There’s a lesson there in civility, class and order. 9/11 was a tragedy this nation mourned together, but it hit New Yorkers at home. Coronavirus is indiscriminate. It’s coming to your town, if it isn’t already there. This year’s heroes are the medical personnel risking their lives to help others, along with everyone else from delivery drivers to grocery store checkers who interact with the public continuously thereby increasing exponentially their likelihood of being exposed to the virus.
On to the issues of ticketing:
For the business of arts, culture and sports to get back it should start slowly and thoughtfully. The planning needs to begin now. We need to rebuild desire in the fans to attend an event, and trust that their attendance will be safe. Everyone in the ticketing ecosystem has to row in the same direction. There’s never been such a rapid suspension of public gatherings worldwide, so none of us knows what it will look like on the other side. But, of this I am certain if we don’t work together we most certainly won’t work again.
As I’ve written more and more frequently, something my mother once told me is proving true: wisdom comes with age. I’m creeping ever closer to an age that starts with a “6” and does not end there. So, I’ve been able to learn a thing or two over time. In this situation I know that order remains until the first major player panics. Then, and rapidly, it’s every man for himself. It’s something we’ve already seen in the public at large who, when first informed about this pandemic wiped out the nation’s supplies of toilet paper, flour, rice and pasta. The current ticket world is breathlessly holding onto two fence posts: that the rescheduled events will be held rather than refunded and that there won’t be a cascade of defaults which wipes out everyone.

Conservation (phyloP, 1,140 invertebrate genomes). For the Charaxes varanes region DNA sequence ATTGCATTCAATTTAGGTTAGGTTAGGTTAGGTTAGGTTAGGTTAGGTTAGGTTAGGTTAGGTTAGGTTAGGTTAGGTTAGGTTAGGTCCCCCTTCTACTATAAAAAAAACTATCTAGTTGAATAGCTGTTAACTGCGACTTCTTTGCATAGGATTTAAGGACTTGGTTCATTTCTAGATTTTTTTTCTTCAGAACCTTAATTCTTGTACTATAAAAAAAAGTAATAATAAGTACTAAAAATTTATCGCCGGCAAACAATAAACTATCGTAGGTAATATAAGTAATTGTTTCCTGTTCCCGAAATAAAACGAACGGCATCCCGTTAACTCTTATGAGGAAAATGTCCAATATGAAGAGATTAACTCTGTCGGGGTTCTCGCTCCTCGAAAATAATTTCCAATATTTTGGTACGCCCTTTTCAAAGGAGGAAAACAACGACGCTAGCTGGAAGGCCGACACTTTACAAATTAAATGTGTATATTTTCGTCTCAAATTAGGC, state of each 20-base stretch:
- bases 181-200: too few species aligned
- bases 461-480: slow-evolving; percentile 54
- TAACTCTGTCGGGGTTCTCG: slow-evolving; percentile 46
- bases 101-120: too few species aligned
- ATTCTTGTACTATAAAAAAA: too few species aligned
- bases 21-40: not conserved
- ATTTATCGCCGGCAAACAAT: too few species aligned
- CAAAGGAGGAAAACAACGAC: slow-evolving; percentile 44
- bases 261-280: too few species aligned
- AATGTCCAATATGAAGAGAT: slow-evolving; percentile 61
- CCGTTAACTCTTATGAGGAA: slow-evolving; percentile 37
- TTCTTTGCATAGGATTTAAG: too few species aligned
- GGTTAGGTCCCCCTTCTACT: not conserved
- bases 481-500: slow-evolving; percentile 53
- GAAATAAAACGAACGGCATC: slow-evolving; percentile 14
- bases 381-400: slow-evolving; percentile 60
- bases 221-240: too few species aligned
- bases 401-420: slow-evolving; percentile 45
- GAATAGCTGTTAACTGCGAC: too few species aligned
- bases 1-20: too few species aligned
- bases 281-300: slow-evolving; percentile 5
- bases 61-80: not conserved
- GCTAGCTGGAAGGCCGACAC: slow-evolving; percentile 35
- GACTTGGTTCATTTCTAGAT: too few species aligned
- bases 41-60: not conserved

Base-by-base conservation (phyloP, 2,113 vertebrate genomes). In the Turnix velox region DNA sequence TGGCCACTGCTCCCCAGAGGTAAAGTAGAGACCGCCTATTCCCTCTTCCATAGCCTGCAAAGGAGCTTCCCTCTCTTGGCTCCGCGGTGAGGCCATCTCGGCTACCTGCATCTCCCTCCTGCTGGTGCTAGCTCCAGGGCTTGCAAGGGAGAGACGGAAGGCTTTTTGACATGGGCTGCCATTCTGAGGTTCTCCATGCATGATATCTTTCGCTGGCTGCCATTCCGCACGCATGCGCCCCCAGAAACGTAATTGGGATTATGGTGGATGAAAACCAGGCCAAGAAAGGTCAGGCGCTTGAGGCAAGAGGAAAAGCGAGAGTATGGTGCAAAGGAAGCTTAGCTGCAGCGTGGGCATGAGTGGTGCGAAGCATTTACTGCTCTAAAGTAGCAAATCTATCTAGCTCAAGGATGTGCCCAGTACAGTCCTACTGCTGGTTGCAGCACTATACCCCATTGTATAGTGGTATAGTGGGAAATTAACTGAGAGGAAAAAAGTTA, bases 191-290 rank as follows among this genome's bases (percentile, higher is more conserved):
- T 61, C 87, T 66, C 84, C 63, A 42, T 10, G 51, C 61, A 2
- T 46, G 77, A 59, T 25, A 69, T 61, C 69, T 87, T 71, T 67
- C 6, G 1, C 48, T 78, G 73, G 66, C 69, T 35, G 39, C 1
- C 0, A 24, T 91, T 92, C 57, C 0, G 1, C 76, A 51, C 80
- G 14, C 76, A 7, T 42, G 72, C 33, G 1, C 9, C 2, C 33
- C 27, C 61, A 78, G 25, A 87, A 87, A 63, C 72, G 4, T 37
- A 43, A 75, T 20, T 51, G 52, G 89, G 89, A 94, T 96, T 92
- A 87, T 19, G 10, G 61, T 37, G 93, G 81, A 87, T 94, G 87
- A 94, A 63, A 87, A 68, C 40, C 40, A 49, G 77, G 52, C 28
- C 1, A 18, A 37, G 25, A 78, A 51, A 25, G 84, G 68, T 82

What do I mean by defaults? I mean that the money ultimately paid by a fan was distributed among many hands and is not exactly easy to get back. Stay with me here, this part is hard, but it’s important. I promise it gets more fun to read in the next section.
Here’s how the money works in concerts:
1. An artist working with a promoter decides to go on tour, whether locally, nationally or around the world. Often the promoter is owned by Live Nation or AEG. Sometimes the artist works with local promoters in each market. The artist may be contracted to play the shows for a guaranteed price based upon what the promoter believes they can sell enough tickets to cover. Sometimes they get the greater of the contracted guaranteed amount or a percentage of ticket sales. Sometimes, if they’re Jimmy Buffet, they even get a split of the liquor sales.